My hon. Friend makes an important point. We are lucky to have the skills, expertise and equipment in this country, which are the same skills that we need for a future in renewable energy. It is vital that we protect them and keep those skills here. To unnecessarily cut off those workers’ livelihoods in this country would wreck our clean energy ambitions. We remain resolutely committed to our ambitious net zero targets. More renewable energy; a nuclear revival; exciting new technologies such as hydrogen, carbon capture and fusion; and, where we need oil and gas, jobs for British workers—that is our vision for the future.

A moment ago the Secretary of State quoted the Climate Change Committee, which also said that expanding fossil fuel production is not in line with net zero. By the Secretary of State’s own admission on Monday, not a single Bill in the King’s Speech will help families struggling with energy bills. How can the Government justify turbocharging new oil and gas, when that does nothing for the cost of living crisis and blows a hole in our climate ambitions?

I am afraid the hon. Lady is quite mistaken. The Climate Change Committee’s own data shows that when we reach net zero in 2050, oil and gas will account for about 25% of our energy mix. That is why it is important to ensure that if we need it, it comes from here.

There are two futures here. One is the future I have just described, where we cut our emissions faster than any other major economy in the world; we drive hundreds of billions of pounds of private investment in wind, nuclear and hydrogen; we support UK industry with carbon capture; we create a world-class export opportunity in our continental shelf; we secure nearly half a million jobs, with our young people renowned globally for their expertise; we bring supply chains and manufacturing capability to our industry heartlands such as the Humber and Teesside; our coastal communities are renewed; and we protect our energy security and support families and businesses with the cost of energy. That is the future for Britain as a clean energy superpower.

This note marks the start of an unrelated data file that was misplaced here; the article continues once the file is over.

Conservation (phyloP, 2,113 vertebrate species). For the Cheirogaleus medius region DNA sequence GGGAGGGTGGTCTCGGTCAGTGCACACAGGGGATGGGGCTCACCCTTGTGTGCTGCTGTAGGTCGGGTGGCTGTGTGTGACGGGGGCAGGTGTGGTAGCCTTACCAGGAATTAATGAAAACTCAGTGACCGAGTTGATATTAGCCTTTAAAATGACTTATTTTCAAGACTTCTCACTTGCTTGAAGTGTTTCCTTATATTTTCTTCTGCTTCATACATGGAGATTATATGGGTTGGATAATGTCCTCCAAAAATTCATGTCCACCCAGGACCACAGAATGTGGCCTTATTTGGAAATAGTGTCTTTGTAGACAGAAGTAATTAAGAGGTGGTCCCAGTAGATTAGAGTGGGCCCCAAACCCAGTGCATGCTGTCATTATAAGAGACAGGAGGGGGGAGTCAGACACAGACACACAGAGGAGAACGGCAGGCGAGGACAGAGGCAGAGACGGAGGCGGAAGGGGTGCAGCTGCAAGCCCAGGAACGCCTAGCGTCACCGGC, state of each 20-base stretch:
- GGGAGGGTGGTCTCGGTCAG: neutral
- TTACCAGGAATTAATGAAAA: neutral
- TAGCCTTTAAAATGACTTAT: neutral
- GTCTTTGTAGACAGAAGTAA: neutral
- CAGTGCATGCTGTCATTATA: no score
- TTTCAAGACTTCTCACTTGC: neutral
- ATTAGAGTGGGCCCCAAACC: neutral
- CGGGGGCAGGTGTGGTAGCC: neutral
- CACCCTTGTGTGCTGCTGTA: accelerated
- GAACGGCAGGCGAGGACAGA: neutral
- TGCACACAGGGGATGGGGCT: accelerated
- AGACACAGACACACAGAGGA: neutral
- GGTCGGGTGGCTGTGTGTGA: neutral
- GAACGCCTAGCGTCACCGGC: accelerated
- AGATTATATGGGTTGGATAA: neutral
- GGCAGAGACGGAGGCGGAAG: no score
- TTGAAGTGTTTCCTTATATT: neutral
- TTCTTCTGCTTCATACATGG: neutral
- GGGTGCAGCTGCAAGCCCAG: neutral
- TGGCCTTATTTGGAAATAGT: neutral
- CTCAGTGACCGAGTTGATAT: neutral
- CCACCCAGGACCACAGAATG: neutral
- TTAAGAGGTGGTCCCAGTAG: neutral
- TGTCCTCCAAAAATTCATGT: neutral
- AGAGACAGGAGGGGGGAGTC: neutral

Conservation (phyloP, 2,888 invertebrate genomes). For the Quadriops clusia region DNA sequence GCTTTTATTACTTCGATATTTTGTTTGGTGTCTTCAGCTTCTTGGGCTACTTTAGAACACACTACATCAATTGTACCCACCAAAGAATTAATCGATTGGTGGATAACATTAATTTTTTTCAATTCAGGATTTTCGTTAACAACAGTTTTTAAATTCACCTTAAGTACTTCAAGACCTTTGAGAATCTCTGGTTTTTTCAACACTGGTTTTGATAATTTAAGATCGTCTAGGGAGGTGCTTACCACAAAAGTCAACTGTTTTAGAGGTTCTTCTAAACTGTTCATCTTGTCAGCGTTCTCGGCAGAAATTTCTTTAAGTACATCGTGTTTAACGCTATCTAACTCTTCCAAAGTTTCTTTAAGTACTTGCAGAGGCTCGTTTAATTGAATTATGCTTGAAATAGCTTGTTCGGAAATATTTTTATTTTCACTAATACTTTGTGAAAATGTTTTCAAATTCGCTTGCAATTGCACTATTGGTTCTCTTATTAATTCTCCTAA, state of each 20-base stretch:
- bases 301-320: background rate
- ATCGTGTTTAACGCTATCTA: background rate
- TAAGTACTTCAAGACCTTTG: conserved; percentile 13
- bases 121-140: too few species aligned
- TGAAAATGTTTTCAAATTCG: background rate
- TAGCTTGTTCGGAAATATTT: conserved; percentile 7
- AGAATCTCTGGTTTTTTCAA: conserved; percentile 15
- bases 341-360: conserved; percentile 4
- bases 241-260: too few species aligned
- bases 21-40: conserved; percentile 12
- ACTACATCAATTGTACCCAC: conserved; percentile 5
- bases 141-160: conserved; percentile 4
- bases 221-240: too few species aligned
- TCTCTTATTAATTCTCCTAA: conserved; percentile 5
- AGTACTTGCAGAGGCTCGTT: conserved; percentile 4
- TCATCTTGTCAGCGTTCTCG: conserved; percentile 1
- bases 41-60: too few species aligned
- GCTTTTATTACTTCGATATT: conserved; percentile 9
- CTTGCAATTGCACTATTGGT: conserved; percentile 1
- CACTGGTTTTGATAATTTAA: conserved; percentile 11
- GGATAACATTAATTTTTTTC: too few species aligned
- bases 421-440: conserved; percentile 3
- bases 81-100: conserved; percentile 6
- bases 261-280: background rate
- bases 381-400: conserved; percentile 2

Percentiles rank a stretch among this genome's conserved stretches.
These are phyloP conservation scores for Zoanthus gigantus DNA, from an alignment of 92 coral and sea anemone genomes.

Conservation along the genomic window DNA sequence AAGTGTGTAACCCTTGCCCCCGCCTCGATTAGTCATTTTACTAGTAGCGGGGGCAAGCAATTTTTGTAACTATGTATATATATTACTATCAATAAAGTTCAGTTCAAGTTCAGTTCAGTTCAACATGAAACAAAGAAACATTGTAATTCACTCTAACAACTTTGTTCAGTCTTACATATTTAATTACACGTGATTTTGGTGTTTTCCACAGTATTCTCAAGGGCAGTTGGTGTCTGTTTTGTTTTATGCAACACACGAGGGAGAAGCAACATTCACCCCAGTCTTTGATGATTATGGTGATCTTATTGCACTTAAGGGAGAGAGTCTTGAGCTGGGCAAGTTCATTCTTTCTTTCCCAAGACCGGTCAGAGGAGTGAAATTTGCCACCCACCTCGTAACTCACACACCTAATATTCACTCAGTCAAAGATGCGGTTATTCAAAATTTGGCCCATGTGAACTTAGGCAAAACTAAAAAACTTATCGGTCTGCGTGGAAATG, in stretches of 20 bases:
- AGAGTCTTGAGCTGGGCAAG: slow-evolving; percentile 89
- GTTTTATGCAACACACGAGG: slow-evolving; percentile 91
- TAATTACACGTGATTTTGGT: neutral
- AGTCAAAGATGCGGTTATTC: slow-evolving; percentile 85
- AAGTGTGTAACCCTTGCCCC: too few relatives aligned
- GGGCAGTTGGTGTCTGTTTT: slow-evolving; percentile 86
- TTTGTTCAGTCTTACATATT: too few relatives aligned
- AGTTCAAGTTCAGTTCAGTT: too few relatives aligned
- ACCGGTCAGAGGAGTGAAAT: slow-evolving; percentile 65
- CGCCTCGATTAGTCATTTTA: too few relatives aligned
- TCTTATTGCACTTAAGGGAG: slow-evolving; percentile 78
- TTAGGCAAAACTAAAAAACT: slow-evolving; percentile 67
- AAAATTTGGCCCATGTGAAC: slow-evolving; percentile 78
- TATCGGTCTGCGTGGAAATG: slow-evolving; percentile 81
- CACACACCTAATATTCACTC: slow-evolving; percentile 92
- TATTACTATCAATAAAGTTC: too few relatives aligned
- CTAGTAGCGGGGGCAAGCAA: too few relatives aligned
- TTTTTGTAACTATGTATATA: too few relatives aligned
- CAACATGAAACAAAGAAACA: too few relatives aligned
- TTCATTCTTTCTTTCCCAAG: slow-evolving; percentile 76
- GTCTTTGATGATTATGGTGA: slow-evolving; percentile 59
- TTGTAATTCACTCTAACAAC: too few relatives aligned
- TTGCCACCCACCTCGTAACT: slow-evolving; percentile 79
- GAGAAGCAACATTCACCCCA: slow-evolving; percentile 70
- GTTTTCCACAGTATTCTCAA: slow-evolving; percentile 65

There is another future: a bleak world. Imagine it is a grey day; the last private investor has just pulled out of the North sea. Those communities without the jobs to support them have disbanded. The right hon. Member for Doncaster North is explaining yet again why the Labour party has laden the country with debt. His mothballing of British oil and gas is seen as the worst handling of our natural resources since his old boss sold the gold. Norway, with its ongoing oil and gas licences, is forging ahead with its greener future. Meanwhile, jobs in Russia are booming. Our energy security has been jeopardised, as imports from unstable regions rise. That is the future we can expect from a party reliant on Just Stop Oil and Extinction Rebellion for ideas. With an awful predictableness, this parallel world has once again proven the law of British politics: every single Labour Government in the past left unemployment higher.

Of course, that future is not a surprise to anyone. The right hon. Gentleman said, after all, that we should sacrifice economic growth to cut emissions. [Interruption.] He would like to borrow £28 billion in his blind ambition for 2030, no matter the cost to ordinary people. Just three days ago he said that protecting the British oil and gas industry, 200,000 jobs and £50 billion of tax revenue was a stunt. But it is not a stunt to want to keep jobs in the UK, it is not a stunt to want to protect billions of pounds of taxes and investment in this country, and it is certainly not a stunt to prioritise domestic security over the threat of dictators such as Putin.

The British people have rejected the right hon. Gentleman’s arguments before, and they will do so again. I am sure that he will today mention Great British Energy, a new Labour entity about which we know only one thing for sure: it will be run badly, funded by the shadow Chancellor who, when she is not borrowing other people’s words, is recklessly borrowing to fund Labour’s policy and leaving the British people to pick up the bill.